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You Can't Cheat an Honest Man: How Ponzi Schemes and Pyramid Frauds Work...And Why They're More Common Than Ever Paperback – January 1, 1998


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Product Details

  • Paperback: 354 pages
  • Publisher: Silver Lake Publishing; 1st edition (January 1, 1998)
  • Language: English
  • ISBN-10: 1563431696
  • ISBN-13: 978-1563431692
  • Product Dimensions: 6 x 1 x 9 inches
  • Shipping Weight: 1.2 pounds
  • Average Customer Review: 4.4 out of 5 stars  See all reviews (5 customer reviews)
  • Amazon Best Sellers Rank: #1,370,555 in Books (See Top 100 in Books)

Customer Reviews

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10 of 11 people found the following review helpful By D. Buxman TOP 1000 REVIEWERVINE VOICE on April 7, 2002
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If you've ever wondered how pyramid schemes get started and how they unravel, this book makes an interesting read. You will be both amazed and appalled at the mass stupidity involved in getting these schemes off the ground. However, you might feel a little foolish yourself when the author points out that our very own Social Security System is a textbook Ponzi scheme.
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14 of 17 people found the following review helpful By "repeatonceagain" on August 11, 2002
This book explains ponzi scheme after ponzi scheme, in an interesting, informative way. The people who run these schemes (called "perps") use seemingly endless variations but it all comes down to the same thing: robbing peter to pay paul. The perp offers a guaranteed return on investment, usually an outrageous amount, usually in a short period of time. The explanation for why the perp can give this huge return is basically a varation on the same theme: he has an investment vehicle that will return him even bigger profits then what he's giving you but he needs your money to expand his operation.
Just a few problems with this. First of all, the activity that the perp claims to me making these huge profits from are usually just a cover to take people's money. If the perp actually does use the money for some kind of trade or investments, he typically looses in much of his trading or, even if he is good at it, he has too much money flowing in from the "investors" to keep up. The money just comes too fast even if he has good intentions so...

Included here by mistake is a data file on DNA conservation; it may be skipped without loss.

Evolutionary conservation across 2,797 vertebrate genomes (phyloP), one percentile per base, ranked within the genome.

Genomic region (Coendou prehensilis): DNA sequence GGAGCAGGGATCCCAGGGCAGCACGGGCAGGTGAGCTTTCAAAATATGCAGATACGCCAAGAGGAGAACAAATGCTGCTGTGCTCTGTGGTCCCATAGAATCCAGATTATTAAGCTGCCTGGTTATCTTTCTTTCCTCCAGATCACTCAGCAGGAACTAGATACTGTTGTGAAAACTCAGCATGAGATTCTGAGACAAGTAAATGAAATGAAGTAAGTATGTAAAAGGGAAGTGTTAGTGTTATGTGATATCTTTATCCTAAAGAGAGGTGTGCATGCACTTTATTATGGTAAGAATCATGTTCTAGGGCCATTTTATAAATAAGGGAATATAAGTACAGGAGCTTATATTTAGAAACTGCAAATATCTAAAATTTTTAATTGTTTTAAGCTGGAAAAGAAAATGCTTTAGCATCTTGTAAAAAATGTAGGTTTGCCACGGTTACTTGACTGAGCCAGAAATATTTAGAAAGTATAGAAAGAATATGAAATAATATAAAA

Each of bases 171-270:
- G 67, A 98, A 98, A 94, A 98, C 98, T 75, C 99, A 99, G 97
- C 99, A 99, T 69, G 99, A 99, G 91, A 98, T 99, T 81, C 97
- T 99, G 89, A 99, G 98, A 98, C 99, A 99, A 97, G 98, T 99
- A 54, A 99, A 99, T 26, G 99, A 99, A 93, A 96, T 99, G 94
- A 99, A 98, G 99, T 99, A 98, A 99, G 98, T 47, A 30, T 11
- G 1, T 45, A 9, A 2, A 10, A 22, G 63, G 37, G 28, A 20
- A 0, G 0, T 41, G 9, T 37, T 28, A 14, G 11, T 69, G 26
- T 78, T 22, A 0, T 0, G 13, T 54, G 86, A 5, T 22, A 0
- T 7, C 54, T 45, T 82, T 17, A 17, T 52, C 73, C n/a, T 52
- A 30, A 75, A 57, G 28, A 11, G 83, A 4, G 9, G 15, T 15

Here comes robbing peter to pay paul, in other words, paying early investors with later investors money. Its always doomed to fail because it is based on continual growth that cannot possibly be maintained. Ponzi scemes can still last for years however, depending on many factors. This book beautifully explains these things in example after example.
This book also talks about multi-level marketing and pyramid schemes in depth. Also, what should you do if you have been taken by a ponzi scheme? This book offers a number of chapters of advice.
One of the most important points this book makes is that the biggest ponzi scheme of them all is run by our own government. This is the politically untouchable program of Social Security!
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3 of 3 people found the following review helpful By Midwest Book Review on April 6, 2005
Some books may not be particularly recent publications but deserve renewed attention and ongoing recommendation in light of modern events or contemporary concerns: James Walsh's You Can't Cheat An Honest Man: How Ponzi Schemes And Pyramid Frauds Work...And Why They're More Common Than Ever is one of them, focusing on how pyramid frauds work, why they're common, and how to avoid scams and cons. The scheme name may change but the scheme is the same: it involves case studies in greed and exploitation, outlined in You Can't Cheat An Honest Man so that investors may learn from the woes of the 'taken'. As relevant today as it was in 1998.
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By Patrick on July 22, 2013
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This is a fine book on the topic --- Ponzi. However, I failed to check the publishing date (1998) until I was half thru the book. I really would like a book with current (since 1998) cases and studies. After all, there have been so many expose's over the most recent 15 years.
A great read, nevertheless.
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2 of 21 people found the following review helpful By A Customer on May 10, 2004
Alot of people think that network market is a semi-legal pyramid scheme, but not all network marketing companies are a pyramid. If many of you do your research, you'll see that companies such as life plus, melaleuca, market america, etc. are true network marketing companies they'll really compensate you if you refer people to their company & products. Before anyone pre-judges a network marketing company, do your research on each company, plan, products, etc. The true pyramid schemes are the one's that you get in the mail that ask you to send between a $1 - $5 to each name & address, and in return, you'll make millions within a few months...that's a true pyramid scheme, I know because I've lost money to these pyramids through the mail. I now know how to tell the difference between a pyramid & a real opportunity. These pyramid schemes give real & great network marketing companies a bad reputation. So again, do your research on a company before enrolling or sending out money. There are truly real gold mines out there, so please do your research by reading articles on them, and check the Better Business Bureau ([...]) . Thank you.
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